• The analyzing and reviewing of a large amount or complexity of data.
  • The patient’s risk of complications, morbidity, or mortality. 

Current Procedural Terminology (CPT) Code 99223 

The Comprehensive Error Rate Testing (CERT) reviews have revealed significant improper payments resulting from incorrect coding or inadequate documentation of CPT code 99223. It also has the highest level of initial inpatient hospital care.

The evaluation and management of a patient’s first initial hospital care require three key components:

  • A comprehensive history
  • An in-depth examination
  • High-level or complex medical decision-making

Are you looking for more details? 

These code sets will be in effect on January 1, 2023. Print out the AMA guidance and keep it next to your CPT® book for 2022. You can also see what the changes are for those sections that are included.

With the aid of the downloadable CPT Data File 2023, healthcare providers can import the updated codes into their existing IT systems.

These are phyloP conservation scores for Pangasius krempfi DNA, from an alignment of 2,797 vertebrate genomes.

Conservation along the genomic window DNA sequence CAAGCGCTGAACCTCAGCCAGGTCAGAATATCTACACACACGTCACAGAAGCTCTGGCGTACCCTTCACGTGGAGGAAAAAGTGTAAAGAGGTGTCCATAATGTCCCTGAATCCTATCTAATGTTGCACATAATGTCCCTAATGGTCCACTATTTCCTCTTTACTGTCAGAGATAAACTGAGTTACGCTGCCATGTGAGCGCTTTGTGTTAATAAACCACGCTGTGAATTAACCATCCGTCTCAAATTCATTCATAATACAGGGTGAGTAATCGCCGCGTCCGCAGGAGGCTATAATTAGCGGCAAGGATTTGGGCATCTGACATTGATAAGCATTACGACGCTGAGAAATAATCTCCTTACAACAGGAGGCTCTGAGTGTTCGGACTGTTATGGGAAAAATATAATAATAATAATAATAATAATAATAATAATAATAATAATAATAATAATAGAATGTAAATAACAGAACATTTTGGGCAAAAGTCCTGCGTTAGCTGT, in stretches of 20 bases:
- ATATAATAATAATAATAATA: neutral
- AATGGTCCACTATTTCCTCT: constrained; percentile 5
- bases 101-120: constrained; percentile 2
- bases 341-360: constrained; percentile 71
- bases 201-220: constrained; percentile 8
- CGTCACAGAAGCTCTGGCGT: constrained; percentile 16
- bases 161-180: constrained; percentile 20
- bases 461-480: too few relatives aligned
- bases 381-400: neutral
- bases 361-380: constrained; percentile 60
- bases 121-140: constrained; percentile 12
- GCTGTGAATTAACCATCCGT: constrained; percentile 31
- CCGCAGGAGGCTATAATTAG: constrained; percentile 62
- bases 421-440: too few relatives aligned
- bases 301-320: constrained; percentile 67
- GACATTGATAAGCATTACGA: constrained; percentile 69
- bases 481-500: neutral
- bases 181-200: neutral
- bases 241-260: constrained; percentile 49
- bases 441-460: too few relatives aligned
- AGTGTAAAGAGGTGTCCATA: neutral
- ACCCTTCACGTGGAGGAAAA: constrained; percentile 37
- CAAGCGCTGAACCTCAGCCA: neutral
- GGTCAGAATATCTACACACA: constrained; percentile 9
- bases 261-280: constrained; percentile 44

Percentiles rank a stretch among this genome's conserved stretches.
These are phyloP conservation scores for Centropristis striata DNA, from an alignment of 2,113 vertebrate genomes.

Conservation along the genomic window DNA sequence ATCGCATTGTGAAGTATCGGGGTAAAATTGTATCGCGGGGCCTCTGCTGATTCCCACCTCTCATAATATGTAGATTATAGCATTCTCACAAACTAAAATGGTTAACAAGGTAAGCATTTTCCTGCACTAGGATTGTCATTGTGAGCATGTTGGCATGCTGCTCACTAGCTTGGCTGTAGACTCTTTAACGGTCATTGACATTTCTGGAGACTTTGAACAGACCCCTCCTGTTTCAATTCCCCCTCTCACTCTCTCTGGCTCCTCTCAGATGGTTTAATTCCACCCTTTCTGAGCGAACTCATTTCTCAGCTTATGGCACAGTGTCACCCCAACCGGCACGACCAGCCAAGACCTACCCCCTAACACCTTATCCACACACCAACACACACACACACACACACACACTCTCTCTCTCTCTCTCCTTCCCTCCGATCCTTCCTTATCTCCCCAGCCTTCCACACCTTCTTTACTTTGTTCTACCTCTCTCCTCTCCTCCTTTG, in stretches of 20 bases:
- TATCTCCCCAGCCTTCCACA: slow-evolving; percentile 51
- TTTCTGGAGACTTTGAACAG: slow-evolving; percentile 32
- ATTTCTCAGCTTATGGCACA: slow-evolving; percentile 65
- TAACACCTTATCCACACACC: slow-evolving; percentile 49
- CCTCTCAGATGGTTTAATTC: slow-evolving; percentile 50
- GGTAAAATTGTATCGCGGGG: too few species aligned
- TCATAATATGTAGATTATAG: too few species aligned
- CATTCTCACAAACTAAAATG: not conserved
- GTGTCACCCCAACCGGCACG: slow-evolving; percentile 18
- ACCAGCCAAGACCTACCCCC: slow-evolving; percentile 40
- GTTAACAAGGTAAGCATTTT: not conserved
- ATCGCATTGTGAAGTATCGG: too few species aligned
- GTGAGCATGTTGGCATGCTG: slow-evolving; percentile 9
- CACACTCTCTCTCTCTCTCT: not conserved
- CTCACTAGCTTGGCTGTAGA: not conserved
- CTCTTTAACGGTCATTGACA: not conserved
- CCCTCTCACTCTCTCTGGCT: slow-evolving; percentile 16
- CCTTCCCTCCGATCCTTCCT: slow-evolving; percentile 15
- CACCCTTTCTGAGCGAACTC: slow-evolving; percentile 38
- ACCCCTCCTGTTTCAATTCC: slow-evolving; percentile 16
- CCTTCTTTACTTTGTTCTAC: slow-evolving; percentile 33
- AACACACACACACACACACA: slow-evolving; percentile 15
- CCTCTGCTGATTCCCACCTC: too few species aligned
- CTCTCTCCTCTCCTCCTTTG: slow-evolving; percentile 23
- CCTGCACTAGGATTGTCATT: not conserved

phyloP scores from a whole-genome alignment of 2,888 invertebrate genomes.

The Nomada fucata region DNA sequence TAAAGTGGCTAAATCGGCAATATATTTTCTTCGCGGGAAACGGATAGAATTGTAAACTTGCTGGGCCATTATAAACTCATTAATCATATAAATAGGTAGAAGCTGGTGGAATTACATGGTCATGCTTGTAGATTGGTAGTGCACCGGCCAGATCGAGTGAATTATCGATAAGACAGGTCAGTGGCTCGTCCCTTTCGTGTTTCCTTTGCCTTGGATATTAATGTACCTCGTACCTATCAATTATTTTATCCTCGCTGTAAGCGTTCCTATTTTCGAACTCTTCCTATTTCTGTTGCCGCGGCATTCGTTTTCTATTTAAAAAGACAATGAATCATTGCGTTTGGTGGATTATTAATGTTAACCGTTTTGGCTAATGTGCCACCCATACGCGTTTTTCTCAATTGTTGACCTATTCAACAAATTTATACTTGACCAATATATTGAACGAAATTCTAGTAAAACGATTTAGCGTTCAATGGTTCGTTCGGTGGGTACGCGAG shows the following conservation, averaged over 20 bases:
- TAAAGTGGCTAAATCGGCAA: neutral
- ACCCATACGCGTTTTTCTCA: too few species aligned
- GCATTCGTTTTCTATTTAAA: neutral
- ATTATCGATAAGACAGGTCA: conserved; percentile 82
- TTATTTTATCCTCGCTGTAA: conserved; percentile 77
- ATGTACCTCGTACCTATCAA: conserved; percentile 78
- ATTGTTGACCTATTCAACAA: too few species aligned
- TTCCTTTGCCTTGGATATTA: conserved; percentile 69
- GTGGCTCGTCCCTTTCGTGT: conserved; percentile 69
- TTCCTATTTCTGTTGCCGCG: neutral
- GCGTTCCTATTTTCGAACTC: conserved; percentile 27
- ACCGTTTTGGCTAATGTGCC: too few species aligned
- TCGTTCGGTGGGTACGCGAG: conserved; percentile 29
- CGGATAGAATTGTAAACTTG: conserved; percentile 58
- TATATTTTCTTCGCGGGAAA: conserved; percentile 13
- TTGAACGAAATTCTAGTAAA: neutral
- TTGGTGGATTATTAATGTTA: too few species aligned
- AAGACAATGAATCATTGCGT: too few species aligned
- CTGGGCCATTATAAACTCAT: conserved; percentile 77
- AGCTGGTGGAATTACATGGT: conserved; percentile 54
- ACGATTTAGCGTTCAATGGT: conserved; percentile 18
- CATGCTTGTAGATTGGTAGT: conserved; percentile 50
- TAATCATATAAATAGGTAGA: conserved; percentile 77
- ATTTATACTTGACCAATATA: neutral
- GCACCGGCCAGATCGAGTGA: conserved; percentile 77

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ICD-10, and CPT E/M Code Updates for 2023 September 30, 2022

2023 e/m changes

Do you want to learn more about the 2023 CPT® Evaluation and Management (E/M) changes? In the CPT® book, the E/M section has been updated significantly.

This article discusses the ICD-10 and CPT E/M Code Updates for 2023.

CPT® Evaluation and Management (E/M) Code Updates

As of January 1, 2023, changes have been made to the CPT Evaluation and Management (E/M) codes by the American Medical Association (AMA). Moreover, E/M codes for office/outpatient visits were updated in 2021 to reduce documentation and focus on medical decision-making. The full details have not yet become public, but a summary of proposed changes is listed below:

The tables below include the following CPT E/M code changes, effective January 1, 2023:

Deleted CPT E/M Codes

AMA 2023 E/M Updates

Evaluation and Management (E&M) Visits

With the continued update of CPT® coding and related guidelines, the AMA CPT® Editorial Panel approved revised coding and updated guidelines for Other E&M visits that will take effect on January 1, 2023. The AMA proposes adopting most of these changes in coding and documentation for other E&M visits, which include:

  • Hospital Inpatient/Observation
  • Emergency Department
  • Nursing Facility
  • Home or Residence Services
  • Cognitive Impairment Assessment